I grouped them in 4 categories, one of which consists of the 'normal' majority of people including minorities that are not Antisocial, and the remaining three groups which consist of the main 3 Minorities of Antisocial Personality Types or Disorders, according to the general consensus among professionals in the fields of neuro-psychology science and research, as it corresponds with my personal understanding and knowledge. I have chosen to alter some of the official phrasing of terms only for as far as it does not obscure or mislead the meaning thereof.
The 4 groups are:
- Neurotypical (normal) people.
- Psychopaths ie. Other psychopaths.
- AsPD'ers (Antisocial Personality "Disordered").
There are a number of other minorities (Schizoid Personality, BPD/Borderline Personality, ASP/Asperger's Syndrome or HFA/High Functioning Autism) which can at times overlap with all 4 personality types as co-morbid conditions. My knowledge about the three conditions mentioned in paranthesis at present - though I can give advice on a personal basis - is not extensive enough for me to give statements or comments where these are concerned in this article series.
People from the four groups tend to have different - sometimes very obviously very different - kinds of reactions toward me when they and I interact on Internet forums or message boards. I will describe them as I've experienced them, and why don't I begin with the largest group, the one everybody are sure to know better than any other - and sometimes even better than oneself. The...
Neurotypical (normal) people.
Neurotypical people usually in the beginning assume that I am a neurotypical person too, but they quickly sense I'm somehow unusual and different from others. This is normal, of course; to expect me to be neurotypical (normal) at first, even at a forum about, and for, antisocials, is quite understandable. After all, the vast majority of people we meet anywhere, on the Internet or elsewhere, are normal, neurotypical people.
On a side note: The number of those we consider 'normal', but who really linger at the border between 'normal' and slightly disordered or 'neurotic', is probably much higher than anyone imagines. My personal experience as someone who has a natural and well developed skill at spotting subtle differences in the behaviors of people - in the virtual sense and otherwise - has lead me to this conclusion (It's a skill that I share with most other psychopathic people, so I'm not special as such in that regard). Of the official antisocial disorders AsPD is the only category that I consider an actual disorder (I'll get more into that in an upcoming article).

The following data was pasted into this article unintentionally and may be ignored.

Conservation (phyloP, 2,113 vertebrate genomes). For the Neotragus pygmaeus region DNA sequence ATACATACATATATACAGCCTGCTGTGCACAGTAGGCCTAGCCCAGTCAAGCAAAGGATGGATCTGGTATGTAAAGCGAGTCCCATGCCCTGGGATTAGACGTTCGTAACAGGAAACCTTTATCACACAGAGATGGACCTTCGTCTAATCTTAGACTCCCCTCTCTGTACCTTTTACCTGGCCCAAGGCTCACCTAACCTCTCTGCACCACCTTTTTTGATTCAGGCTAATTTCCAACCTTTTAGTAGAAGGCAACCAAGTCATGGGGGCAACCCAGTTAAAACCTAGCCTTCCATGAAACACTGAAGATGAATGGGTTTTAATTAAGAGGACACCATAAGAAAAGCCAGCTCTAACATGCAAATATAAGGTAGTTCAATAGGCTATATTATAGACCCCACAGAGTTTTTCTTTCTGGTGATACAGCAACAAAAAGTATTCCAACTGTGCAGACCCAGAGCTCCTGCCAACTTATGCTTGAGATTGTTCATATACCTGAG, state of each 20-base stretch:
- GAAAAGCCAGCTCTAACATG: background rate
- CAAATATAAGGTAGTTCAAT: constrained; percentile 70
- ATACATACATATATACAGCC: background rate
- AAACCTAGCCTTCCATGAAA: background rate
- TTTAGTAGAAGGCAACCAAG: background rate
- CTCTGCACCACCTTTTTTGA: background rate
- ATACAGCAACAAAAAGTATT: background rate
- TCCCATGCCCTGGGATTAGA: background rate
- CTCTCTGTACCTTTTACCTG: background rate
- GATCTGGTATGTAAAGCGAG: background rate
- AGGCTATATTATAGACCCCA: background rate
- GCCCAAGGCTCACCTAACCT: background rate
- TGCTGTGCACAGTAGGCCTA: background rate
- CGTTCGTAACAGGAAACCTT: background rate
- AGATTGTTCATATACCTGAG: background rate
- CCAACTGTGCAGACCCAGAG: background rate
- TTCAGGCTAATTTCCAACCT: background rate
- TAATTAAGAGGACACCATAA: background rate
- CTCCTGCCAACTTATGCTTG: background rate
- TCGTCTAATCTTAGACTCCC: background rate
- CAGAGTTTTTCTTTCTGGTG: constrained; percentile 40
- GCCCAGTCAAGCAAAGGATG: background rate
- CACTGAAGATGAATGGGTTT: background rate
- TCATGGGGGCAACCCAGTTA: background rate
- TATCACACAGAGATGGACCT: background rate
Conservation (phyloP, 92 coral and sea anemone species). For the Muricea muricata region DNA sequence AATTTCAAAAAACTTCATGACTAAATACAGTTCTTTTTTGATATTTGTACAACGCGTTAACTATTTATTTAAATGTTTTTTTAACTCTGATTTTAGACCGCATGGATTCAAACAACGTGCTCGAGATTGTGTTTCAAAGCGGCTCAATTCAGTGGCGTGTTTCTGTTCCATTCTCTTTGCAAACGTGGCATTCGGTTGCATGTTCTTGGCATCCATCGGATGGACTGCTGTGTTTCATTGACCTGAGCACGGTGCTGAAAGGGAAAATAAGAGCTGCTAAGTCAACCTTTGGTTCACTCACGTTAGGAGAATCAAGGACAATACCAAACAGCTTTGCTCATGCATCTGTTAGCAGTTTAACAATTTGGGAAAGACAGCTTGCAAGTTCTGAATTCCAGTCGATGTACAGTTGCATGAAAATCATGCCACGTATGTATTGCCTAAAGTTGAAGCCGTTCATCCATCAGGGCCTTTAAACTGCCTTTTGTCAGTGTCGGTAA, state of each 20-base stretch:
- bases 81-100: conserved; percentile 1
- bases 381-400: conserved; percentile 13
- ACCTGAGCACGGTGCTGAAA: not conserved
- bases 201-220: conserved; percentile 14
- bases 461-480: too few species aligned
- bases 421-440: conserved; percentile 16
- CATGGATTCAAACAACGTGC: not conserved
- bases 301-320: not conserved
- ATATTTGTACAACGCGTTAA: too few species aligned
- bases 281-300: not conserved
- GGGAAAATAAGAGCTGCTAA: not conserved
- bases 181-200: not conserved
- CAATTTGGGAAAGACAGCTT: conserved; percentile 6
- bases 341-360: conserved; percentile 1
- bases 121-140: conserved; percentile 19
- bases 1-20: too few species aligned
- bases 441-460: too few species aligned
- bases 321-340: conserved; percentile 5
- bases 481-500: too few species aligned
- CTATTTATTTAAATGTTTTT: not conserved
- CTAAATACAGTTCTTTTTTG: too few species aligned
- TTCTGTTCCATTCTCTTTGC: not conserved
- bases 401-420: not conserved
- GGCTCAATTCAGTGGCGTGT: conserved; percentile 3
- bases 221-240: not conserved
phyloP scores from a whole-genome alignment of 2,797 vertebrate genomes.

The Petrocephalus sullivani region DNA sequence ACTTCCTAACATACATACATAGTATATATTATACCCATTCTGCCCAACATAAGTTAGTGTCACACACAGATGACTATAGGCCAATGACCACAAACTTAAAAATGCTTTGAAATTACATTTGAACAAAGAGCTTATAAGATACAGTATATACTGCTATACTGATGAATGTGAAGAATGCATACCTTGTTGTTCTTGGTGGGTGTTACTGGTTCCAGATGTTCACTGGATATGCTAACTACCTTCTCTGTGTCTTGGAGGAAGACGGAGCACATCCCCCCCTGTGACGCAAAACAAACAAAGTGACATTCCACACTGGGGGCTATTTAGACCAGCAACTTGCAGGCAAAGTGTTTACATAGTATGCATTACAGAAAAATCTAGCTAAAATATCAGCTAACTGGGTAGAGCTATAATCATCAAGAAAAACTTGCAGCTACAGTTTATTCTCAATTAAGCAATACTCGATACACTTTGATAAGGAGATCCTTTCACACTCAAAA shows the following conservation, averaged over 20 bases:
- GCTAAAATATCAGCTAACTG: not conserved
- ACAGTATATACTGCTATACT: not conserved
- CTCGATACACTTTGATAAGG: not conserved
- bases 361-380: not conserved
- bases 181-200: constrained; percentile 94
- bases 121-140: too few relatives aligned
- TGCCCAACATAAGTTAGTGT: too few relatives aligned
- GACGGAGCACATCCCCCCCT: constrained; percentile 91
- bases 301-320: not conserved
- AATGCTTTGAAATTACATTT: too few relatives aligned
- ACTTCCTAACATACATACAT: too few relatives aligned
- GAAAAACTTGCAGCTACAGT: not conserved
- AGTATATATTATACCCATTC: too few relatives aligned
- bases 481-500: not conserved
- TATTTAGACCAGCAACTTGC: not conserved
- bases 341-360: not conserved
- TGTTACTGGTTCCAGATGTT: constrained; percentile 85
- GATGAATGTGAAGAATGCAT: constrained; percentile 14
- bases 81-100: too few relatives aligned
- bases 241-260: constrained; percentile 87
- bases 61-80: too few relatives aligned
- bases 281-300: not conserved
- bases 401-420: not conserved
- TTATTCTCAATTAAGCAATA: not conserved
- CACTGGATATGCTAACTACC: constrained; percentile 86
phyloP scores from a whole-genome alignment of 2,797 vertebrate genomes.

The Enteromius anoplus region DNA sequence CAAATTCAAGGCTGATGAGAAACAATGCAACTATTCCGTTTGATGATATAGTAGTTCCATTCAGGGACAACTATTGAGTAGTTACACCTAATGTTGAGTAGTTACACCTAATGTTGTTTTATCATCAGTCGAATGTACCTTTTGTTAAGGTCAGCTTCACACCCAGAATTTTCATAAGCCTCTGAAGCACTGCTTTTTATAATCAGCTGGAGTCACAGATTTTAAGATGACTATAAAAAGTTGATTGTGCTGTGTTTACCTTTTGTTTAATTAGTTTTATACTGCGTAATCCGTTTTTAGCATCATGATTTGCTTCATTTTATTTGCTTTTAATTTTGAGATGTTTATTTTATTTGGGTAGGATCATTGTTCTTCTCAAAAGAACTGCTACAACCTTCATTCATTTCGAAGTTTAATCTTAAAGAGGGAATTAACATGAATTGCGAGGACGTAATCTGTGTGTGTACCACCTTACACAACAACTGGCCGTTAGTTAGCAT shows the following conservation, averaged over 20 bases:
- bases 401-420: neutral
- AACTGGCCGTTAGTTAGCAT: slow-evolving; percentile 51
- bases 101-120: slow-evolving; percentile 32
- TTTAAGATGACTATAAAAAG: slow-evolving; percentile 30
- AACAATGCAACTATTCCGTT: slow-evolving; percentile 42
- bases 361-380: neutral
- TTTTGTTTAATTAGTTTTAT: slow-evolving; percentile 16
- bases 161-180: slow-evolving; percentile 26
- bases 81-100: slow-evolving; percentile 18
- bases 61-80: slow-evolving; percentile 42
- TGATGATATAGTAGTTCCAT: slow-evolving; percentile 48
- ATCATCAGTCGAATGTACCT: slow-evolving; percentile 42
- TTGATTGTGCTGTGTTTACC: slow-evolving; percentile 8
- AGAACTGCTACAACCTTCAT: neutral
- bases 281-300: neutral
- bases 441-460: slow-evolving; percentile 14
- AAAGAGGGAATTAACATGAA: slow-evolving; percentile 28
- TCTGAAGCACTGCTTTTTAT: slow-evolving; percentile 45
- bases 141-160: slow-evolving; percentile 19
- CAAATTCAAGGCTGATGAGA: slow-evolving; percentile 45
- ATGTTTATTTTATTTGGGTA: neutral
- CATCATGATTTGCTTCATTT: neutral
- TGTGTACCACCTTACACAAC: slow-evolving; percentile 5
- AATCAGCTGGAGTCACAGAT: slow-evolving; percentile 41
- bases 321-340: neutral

Neurotypical people very often quickly notice that I have a different style and approach in my debating than other participants. And I'm virtually always the only active psychopathic individual in the debates (with one exception. More on that in a coming article.). They notice that I have a more 'objective' view on the topics being debated and that I tend to express myself with authority - something I do only when I know the subject well, or when I have an opinion I can back up if challenged - and that I keep a polite approach toward topics and other debaters that I haven't formed an opinion of yet. Because of this they will generally have a lot of respect for me, at least when they don't know about my diagnosis, but often also after they learn about it. Som neurotypicals, when they find out that I'm supposedly a psychopath, find it hard to believe that this is really true. They usually soon realize I've told them the truth, though, and that I am indeed a diagnosed psychopath - or a person who has been diagnosed as one.
Of all the groups the neurotypicals seem to be the one who is most likely to...
- Become surprised when they learn that I have the psychopathy diagnosis. Not because they question whether I may be lying (which would be a strange thing to do about something like this anyway), but because they find the psychopath label to be in opposition with their impression of me.
- Have a good ability to distinguish between truth/honesty and lie/untruthfulness. Therefore they're the ones (other than the psychopaths) who believe me, once they've had time and opportunity to observe my style and behavior as a debate participant on the forum.
- Be critical toward the validity of me having been diagnosed. There's great difference in how they view it, some believe I can't possibly be a psychopath - the diagnosis must be wrong, the assessment procedure faulty, or something else must've gone wrong; others don't know what to think about me; and yet others believe I fit the definition to a T, they see all the traits in me and can be hard to persuade that I may not be as bad as they see me.
In upcoming articles I will describe my experience with the other 3 groups.